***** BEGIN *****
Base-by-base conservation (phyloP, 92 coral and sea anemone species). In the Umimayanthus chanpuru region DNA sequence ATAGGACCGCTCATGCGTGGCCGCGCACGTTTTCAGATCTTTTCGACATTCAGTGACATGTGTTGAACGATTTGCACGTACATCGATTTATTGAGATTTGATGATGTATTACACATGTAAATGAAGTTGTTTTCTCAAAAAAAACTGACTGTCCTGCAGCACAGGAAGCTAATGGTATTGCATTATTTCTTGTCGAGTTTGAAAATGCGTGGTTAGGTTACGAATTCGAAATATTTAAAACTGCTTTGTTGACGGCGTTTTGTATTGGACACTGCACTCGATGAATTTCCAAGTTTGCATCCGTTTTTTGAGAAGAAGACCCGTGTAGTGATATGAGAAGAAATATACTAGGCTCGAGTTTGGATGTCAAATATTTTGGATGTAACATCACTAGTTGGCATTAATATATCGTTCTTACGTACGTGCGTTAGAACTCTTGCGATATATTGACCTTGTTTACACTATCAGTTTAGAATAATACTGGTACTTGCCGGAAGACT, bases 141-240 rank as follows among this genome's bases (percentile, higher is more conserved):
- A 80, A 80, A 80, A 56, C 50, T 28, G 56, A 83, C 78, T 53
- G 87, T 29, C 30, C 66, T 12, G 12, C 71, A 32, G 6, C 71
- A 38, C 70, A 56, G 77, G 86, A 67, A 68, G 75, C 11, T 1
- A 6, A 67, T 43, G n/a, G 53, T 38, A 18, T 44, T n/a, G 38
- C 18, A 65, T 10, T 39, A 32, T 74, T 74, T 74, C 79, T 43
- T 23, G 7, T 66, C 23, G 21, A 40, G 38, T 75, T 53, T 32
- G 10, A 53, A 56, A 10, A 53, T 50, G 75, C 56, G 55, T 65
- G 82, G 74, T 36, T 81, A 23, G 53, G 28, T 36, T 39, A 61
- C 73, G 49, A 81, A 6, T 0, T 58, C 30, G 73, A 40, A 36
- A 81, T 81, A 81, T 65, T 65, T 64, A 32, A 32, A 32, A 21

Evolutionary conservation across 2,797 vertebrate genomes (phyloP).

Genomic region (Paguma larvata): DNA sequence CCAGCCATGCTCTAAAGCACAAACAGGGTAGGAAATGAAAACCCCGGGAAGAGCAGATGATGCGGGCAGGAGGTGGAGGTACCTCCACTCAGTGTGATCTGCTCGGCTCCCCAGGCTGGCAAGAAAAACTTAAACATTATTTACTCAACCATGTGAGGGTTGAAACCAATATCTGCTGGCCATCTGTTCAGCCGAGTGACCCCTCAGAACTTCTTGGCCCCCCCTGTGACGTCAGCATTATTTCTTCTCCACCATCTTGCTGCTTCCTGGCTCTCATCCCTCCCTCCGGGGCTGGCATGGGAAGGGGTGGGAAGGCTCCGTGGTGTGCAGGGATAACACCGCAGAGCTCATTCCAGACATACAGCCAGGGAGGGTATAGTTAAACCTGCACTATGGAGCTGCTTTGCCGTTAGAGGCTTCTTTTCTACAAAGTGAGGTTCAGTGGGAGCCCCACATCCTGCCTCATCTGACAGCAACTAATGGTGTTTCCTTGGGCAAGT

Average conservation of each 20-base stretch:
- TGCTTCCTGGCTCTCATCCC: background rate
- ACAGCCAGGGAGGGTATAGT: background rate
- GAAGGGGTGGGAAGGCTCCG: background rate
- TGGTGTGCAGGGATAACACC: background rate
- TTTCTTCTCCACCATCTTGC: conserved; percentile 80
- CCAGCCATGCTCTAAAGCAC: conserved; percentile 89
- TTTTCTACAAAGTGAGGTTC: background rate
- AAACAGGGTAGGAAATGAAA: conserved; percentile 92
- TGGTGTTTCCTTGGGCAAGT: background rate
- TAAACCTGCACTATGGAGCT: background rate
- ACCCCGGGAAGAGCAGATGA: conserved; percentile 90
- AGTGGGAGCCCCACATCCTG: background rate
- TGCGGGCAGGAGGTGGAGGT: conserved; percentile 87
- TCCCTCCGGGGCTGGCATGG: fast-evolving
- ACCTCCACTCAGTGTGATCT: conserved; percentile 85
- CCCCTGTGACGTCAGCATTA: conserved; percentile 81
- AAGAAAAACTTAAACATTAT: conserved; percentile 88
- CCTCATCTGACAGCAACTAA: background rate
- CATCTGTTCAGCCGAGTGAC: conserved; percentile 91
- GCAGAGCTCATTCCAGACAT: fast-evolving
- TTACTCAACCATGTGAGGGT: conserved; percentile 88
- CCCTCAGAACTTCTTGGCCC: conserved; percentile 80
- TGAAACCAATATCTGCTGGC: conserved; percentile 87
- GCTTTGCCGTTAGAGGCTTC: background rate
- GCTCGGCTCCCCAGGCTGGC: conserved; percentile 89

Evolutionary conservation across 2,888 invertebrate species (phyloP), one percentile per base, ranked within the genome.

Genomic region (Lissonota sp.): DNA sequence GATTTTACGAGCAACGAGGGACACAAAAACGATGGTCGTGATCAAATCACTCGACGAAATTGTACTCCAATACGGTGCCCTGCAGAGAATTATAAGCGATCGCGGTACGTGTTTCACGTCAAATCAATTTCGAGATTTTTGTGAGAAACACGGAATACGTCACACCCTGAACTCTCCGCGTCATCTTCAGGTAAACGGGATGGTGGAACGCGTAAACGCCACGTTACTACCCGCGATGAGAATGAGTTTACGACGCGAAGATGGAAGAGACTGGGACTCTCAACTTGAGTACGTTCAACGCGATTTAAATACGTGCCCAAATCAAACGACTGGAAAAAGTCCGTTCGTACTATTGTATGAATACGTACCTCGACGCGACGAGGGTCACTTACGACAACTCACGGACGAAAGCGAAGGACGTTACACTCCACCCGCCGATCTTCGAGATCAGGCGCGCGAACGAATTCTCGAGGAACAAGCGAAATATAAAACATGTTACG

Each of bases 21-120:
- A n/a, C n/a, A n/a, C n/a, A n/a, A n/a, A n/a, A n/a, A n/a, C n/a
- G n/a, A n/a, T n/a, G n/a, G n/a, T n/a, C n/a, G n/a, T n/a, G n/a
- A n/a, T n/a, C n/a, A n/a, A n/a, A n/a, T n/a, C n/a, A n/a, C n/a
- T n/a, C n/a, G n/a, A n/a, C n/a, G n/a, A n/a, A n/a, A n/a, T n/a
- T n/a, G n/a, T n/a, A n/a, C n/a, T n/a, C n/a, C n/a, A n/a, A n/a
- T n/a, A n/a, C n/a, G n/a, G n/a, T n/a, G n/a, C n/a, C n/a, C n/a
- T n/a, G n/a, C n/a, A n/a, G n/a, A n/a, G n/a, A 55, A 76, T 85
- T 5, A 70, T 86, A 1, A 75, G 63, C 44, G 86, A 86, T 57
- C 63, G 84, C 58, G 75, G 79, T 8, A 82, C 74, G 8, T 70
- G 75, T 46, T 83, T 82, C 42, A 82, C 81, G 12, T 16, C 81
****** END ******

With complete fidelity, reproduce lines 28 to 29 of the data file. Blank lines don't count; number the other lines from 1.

- TCCCTCCGGGGCTGGCATGG: fast-evolving
- ACCTCCACTCAGTGTGATCT: conserved; percentile 85